Jump to content


A WW2(?) USMC Ka-Bar Fighting Knife

Started by Patchcollector , Oct 14 2013 06:40 PM

  • Please log in to reply
17 replies to this topic

#1 Patchcollector

Patchcollector
  • Members
    • Member ID: 13,386
  • 5,804 posts
  • Gender:Male
  • Location:Earth

Posted 14 October 2013 - 06:40 PM

Hi fellow Blade lovers,
This one is new to my collection,and I hope that it is WW2 era.I'm still new to collecting the knives,so I'll feel better if some of the experts here will comment on this piece.The seller took lots of decent pics,so here they are.

Attached Images

  • kabar1.jpg
  • kabar2.jpg


#2 Patchcollector

Patchcollector
  • Members
    • Member ID: 13,386
  • 5,804 posts
  • Gender:Male
  • Location:Earth

Posted 14 October 2013 - 06:41 PM

More pics

Attached Images

  • kabar4.jpg
  • kabar3.jpg


#3 Patchcollector

Patchcollector
  • Members
    • Member ID: 13,386
  • 5,804 posts
  • Gender:Male
  • Location:Earth

Posted 14 October 2013 - 06:41 PM

 

More pics

Attached Images

  • kabar7.jpg
  • kabar6.jpg
  • kabar5.jpg


#4 Patchcollector

Patchcollector
  • Members
    • Member ID: 13,386
  • 5,804 posts
  • Gender:Male
  • Location:Earth

Posted 14 October 2013 - 06:41 PM

More pics

Attached Images

  • kabar8.jpg
  • kabar9.jpg
  • kabar10.jpg


#5 Patchcollector

Patchcollector
  • Members
    • Member ID: 13,386
  • 5,804 posts
  • Gender:Male
  • Location:Earth

Posted 14 October 2013 - 06:42 PM

Last one

Attached Images

  • kabar11.jpg


#6 Still-A-Marine

Still-A-Marine
  • Members
    • Member ID: 4,347
  • 1,514 posts
  • Gender:Male
  • Location:Texas

Posted 14 October 2013 - 07:06 PM

Yep. WWII one of the later versions but definitely WWII.

Bill

#7 doyler

doyler
  • Members
    • Member ID: 342
  • 21,479 posts
  • Gender:Male

Posted 14 October 2013 - 07:09 PM

Agree with Bill

 

Mid to late war and one of the fat grip models



#8 Patchcollector

Patchcollector
  • Members
    • Member ID: 13,386
  • 5,804 posts
  • Gender:Male
  • Location:Earth

Posted 14 October 2013 - 07:14 PM

Thanks for the comments and the thumbs up fellows.I just won this in an auction within the last hour and I wanted to get it posted here so that if there were any problems I could take care of it quickly.

I feel better now that you advanced collectors signed off on it.



#9 CaseyJones

CaseyJones
  • New Members
    • Member ID: 54,242
  • 49 posts

Posted 15 October 2013 - 02:41 AM

Nice Knife! - just so I can learn something new today.  What are the characteristics that its a late WWII model?  Thanks!



#10 Still-A-Marine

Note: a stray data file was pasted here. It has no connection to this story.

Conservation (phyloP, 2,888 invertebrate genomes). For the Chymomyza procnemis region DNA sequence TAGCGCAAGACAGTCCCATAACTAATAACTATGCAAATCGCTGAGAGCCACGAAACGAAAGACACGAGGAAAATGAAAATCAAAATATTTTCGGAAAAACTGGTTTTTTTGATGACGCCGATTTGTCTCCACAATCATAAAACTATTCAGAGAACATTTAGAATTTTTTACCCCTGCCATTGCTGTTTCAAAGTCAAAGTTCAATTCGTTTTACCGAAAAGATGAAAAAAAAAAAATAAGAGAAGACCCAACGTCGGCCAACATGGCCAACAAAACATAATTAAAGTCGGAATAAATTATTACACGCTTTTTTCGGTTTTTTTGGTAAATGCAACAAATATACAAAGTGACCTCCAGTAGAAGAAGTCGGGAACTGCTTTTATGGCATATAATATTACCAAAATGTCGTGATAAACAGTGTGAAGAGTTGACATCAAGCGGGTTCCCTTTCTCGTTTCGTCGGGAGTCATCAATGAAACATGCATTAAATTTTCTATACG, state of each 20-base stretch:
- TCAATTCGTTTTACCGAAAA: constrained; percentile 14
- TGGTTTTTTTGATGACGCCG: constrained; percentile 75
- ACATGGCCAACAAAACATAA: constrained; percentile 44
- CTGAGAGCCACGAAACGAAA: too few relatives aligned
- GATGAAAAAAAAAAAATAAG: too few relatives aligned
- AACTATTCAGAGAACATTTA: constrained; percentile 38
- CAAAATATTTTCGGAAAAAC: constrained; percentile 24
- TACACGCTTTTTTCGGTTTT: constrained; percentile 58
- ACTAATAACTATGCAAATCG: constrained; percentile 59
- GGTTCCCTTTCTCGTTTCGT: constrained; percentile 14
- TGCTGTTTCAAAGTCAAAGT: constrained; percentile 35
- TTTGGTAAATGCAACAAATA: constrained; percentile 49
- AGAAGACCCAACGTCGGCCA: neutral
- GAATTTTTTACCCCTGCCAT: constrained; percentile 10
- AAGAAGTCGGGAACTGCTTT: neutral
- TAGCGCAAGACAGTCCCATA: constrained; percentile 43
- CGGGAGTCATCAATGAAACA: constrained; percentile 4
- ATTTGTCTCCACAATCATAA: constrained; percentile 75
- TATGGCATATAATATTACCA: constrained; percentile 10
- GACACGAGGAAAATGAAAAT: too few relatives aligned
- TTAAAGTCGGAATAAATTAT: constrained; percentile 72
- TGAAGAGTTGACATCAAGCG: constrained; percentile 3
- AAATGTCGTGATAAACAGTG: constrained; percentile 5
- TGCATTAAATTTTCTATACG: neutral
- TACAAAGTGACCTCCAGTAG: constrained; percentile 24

Still-A-Marine
  • Members
    • Member ID: 4,347
  • 1,514 posts
  • Gender:Male
  • Location:Texas

Posted 15 October 2013 - 03:40 AM

Nice Knife! - just so I can learn something new today.  What are the characteristics that its a late WWII model?  Thanks!

It is only marked KA-BAR with a small USMC. It has a thin pommel that is pinned. The earlier versions were marked KA-BAR / OLEAN,N.Y. with a larger USMC.

This knife is actually the last version make by Ka-Bar under contract for the Marines. It is the only one made by Ka-Bar that has a pinned pommel. There is another similar version that was made prior to this knife. It ia also marked KA-BAR but has the larger USMC and a thick peened pommel.

Here is a thread that has pictures of each.

http://www.usmilitar...-co-aka-ka-bar/

Bill

Edited by Still-A-Marine, 15 October 2013 - 03:43 AM.


#11 Patchcollector

Patchcollector
  • Members
    • Member ID: 13,386
  • 5,804 posts
  • Gender:Male
  • Location:Earth

Posted 15 October 2013 - 07:29 AM

Nice Knife!

 

Thanks Casey,I agree,it is a handsome blade. :)



#12 Patchcollector

Patchcollector
  • Members
    • Member ID: 13,386
  • 5,804 posts
  • Gender:Male
  • Location:Earth

Posted 15 October 2013 - 07:30 AM

It is only marked KA-BAR with a small USMC. It has a thin pommel that is pinned. The earlier versions were marked KA-BAR / OLEAN,N.Y. with a larger USMC.

This knife is actually the last version make by Ka-Bar under contract for the Marines. It is the only one made by Ka-Bar that has a pinned pommel. There is another similar version that was made prior to this knife. It ia also marked KA-BAR but has the larger USMC and a thick peened pommel.

Here is a thread that has pictures of each.

http://www.usmilitar...-co-aka-ka-bar/

Bill

 

 

Thanks Bill for the info and that link you posted is very helpful.Now I have a clear understanding regarding the different models.My initial concern was the missing
"Olean NY",but that has been cleared up with the info from the link.

 

 

 

I copied some info from the Ka-Bar Wiki in case anyone is interested.

 

History[edit]
The owner of the KA-BAR trademark, the Union Cutlery Co. of Olean, New York, began using the name on its knives and in its advertising in 1923[5] after receiving a testimonial letter from a fur trapper, who used the knife to kill a wounded bear that attacked him after his rifle jammed.[6] According to company records, the letter was only partially legible, with "ka bar" readable as fragments of the phrase "kill a bear".[7][8][9][6][10][11] In 1923, the company adopted the name KA-BAR from the "bear story" as their trademark.[5][6] Beginning in 1923, the KA-BAR trademark was used as a ricasso stamp by Union Cutlery Co. on its line of automatic switchblade pocket knives, including the KA-BAR Grizzly, KA-BAR Baby Grizzly, and KA-BAR Model 6110 Lever Release knives.[12]
World War II[edit]
After the United States' entry into World War II, complaints arose from Army soldiers[13][14] and Marines[15] issued World War I-era bronze or alloy-handled trench knives such as the U.S. Mark I trench knife for use in hand-to-hand fighting. The Mark I was relatively expensive and time-consuming to manufacture, and reports from the field indicated that the knife's large 'brass-knuckle' fingerguard handle made it difficult to secure in conventional scabbards while limiting the range of useful fighting grip positions.[4][16] Another criticism was that the Mark I's relatively thin blade was prone to breakage when used for common utility tasks such as cutting wire, opening ammunition crates and ration tins.[4] A final impetus came from the War Department, which had determined the need for a new multipurpose knife capable of fulfilling the roles of both a fighting and a utility knife, while at the same time conserving strategic metal resources.[17]